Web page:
Two years ago, we strategically paired five groups together and invited them to create a new dance, film and/or live multimedia work that incorporates dance. Collaboration was a central component to the project, as the purpose was to build stronger ties between across artistic disciplines. The experience gave participants a rare opportunity to work together outside of their usual roles, in order to learn about each other’s processes and art forms. These relation- ships developed into an expanded dialogue about how both media and performing art forms represent culture, histories, and identity. As a result, five new works highlight how film and dance have the power to influence social change, build community, and affect artistic and cultural discourse.*All filmmakers and performing artists will be in attendance
Sonia Hong, Emily Law (aka Em Fatale), Diana Reyes (aka Fly Lady Di) | 2013
In 1940s Hollywood, two lovers first meet. Their love is fueled by their passion for “Waacking.” Outraged by their dancing, the public exclaims that they must keep it behind closed doors. In response, the couple escapes to different times, sliding, and interchanging between genders.
Sonia Hong is a Toronto-based film- maker who explores various elements of gender identity and empowerment. She has won numerous awards includ- ing WIFT-T’s Most Innovative Film by a Female Director, Toronto Urban Film Festival’s Grand Jury Prize, Best Up-and- Coming Toronto Filmmaker at Inside Out LGBT Film Festival.
Emily Law is a graduate of the School of Toronto Dance Theatre and is a founding member of the Toronto house dance crew Warehouse Jacks. She has been nominated for a Dora Mavor Moore award and a Gemini for her work with Kaha:wi Dance Theatre.
Diana Reyes is a multi-disciplinary artist known as a professional dancer, visual artist, and actor. She is currently a member of b current’s prestigious rAiz’n ensemble—home to some of Canada’s most successful performing artists, playwrights, and producers.
Tad Hozumi, Mark “Neo Boog” Cabuena | 2013
Learn to dance with your friendly neighbourhood dance crew, the MoonRunners, who specialize in poppin’, a style characterized by the use of explosive muscle contractions. Including tips on how to listen to music and dance at a party.
Tad Hozumi was born in 1977 in Basel, Switzerland and grew up in Toronto. Hozumi is currently based in Vancouver and working on an interdisciplinary art work that explores the subversive history of street style dances.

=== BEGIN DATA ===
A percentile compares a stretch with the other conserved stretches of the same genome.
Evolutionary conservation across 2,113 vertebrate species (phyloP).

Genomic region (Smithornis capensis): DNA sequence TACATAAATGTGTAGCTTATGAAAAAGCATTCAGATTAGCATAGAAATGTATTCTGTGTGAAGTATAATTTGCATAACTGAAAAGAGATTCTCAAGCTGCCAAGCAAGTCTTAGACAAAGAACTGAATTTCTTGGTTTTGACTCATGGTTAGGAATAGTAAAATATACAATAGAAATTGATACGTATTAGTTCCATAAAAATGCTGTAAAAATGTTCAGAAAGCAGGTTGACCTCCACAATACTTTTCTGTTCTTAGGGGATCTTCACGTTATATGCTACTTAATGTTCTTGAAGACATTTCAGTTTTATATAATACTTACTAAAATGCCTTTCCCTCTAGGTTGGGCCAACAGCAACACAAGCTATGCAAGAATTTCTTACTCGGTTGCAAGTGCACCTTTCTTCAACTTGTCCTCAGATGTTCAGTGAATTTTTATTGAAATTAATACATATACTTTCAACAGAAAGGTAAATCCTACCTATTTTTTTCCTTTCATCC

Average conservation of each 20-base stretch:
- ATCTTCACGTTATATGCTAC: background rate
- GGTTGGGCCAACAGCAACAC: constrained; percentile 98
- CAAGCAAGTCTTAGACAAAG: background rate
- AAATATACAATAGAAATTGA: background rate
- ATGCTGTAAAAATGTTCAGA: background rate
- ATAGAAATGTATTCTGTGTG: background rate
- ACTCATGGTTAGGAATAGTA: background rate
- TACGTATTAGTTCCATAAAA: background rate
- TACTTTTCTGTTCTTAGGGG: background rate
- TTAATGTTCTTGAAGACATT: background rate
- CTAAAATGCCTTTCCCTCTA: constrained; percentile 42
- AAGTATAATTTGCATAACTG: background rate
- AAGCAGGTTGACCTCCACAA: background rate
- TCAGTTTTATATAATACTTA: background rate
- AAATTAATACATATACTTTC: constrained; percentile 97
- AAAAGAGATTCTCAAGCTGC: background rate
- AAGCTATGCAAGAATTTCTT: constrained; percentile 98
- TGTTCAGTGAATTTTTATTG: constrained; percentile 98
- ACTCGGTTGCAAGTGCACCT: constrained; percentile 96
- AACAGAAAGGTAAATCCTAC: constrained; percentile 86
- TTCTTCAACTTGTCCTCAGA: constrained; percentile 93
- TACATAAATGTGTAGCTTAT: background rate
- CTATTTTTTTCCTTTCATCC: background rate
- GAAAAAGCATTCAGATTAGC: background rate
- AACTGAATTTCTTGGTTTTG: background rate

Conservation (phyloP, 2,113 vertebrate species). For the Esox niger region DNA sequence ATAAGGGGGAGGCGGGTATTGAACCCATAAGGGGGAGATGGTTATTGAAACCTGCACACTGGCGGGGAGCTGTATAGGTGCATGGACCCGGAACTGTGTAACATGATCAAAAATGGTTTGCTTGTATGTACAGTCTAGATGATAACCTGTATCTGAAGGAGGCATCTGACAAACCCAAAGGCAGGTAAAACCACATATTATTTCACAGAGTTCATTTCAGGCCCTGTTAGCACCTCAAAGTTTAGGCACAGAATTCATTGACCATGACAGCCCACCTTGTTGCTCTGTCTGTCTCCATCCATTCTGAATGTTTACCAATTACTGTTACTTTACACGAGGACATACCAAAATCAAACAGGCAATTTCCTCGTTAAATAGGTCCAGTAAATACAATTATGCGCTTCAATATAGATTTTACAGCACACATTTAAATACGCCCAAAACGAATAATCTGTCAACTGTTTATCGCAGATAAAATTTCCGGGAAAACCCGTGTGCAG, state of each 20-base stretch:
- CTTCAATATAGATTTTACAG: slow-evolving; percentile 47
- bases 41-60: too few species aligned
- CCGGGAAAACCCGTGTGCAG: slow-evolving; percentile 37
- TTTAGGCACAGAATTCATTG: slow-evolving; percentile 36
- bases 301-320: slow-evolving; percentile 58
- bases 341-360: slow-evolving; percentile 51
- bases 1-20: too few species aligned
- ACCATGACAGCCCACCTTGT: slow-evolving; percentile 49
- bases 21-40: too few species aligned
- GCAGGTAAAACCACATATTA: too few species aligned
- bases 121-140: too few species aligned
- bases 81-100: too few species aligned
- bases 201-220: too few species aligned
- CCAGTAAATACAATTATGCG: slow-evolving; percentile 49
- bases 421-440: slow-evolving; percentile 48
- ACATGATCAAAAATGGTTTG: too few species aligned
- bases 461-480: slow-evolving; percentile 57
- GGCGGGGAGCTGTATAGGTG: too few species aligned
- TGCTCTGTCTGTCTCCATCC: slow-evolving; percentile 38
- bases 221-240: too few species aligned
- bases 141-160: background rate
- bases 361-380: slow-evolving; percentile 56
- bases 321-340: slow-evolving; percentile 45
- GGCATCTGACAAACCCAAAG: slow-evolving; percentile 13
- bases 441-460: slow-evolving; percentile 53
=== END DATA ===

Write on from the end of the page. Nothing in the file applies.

Mark “Neo Boog” Cabuena has been a competitor of the street dance style poppin’ since 2000. He recently won the Bust a Move popping 1 on 1 competition in Montreal. Cabuena is also a graphic designer.
The young experimental group Moon Runners is one of the top freestyle dance groups in Toronto, and include: Snap, Freakwen-C, and Shawn. They have formed a strong foundation in Toronto by providing workshops, hosting events, and mentoring young up-and- coming dancers.
Shasha Nakhai, Catherine Hernandez | 2013
A migrant nanny takes centre stage and externalizes her internal pain through dance, utilizing brilliant red fans in a dizzying and riveting blend of traditional Filipino and modern improvisational dance.
Shasha Nakhai’s first documentary film, Baby Not Mine (2009), about Filipino caregivers in Canada, won awards at the Human Rights DocFest and Montreal World Film Festival. Nakhai was born in the Philippines, grew up in Nigeria, and is now based in Toronto.
Catherine Hernandez is a proud queer woman of colour and single mom. She is the founder of Sulong Theatre. Her plays include Future Folk, Eating with Lola, and Kilt Pins.
Randall Okita, Andrea Nann | 2013
An investigation takes place in and around the perimeters of the camera lens, in a minimally prescribed conceptual perfor- mance about a collaboration between strangers.
Randall Okita is a Japanese Canadian director born in Calgary and based in Toronto. He is a recent CFC graduate and has a broad range of experience in feature films, television, commercials, and documentaries.
Andrea Nann and the Dreamwalker Dance Company’s creative mandate is to speak to the human experience and encourage investigation. Nann has a long history of artistic collaborations across multiple disciplines.
Dean Vargas, Tom Kuo, Lauren Cook (Alias Dance Project) | 2013
A combination of live dance, projected video, and interactive motion-sensor-based visuali- zation takes an immersive approach to mental health and the loss of memory. Embodying feelings of disorientation and alienation, the choreography ultimately aims to build great understanding and hope.
Dean Vargas is a young Filipino Canadian freelance director, editor, motion designer based in the GTA. His independent productions focus on social narratives and cover themes such as mental illness, environmental issues, and martial arts/dance.
Tom Kuo is an award-winning designer and creative director. Tom moves between scenes, trends, and subcultures–from electronic music to audio-visual design, to new media installations, experience design, and more.
Lauren Cook is a Toronto–based artist, teacher, and the artistic director of Alias Dance Project. Some of Cook’s choreographic credits include Under the Mulberry Bush (2007), The Hidden Truth (2009), While You Were Sleeping (2010), Restorative Structure (2012) and A How To Guide (2012).
Alias Dance Project integrates communities by engineering collaborative relationships between diverse groups. Through their unique dynamic and physical risk, they explore the heart and soul of many dance vocabularies and create artistic works that are fresh, exciting, funky, and athletic. This project includes performing artists Sierra Chin Sawdy, Mayumi Lashbrook, Madeleine Shen, and Jen Hum.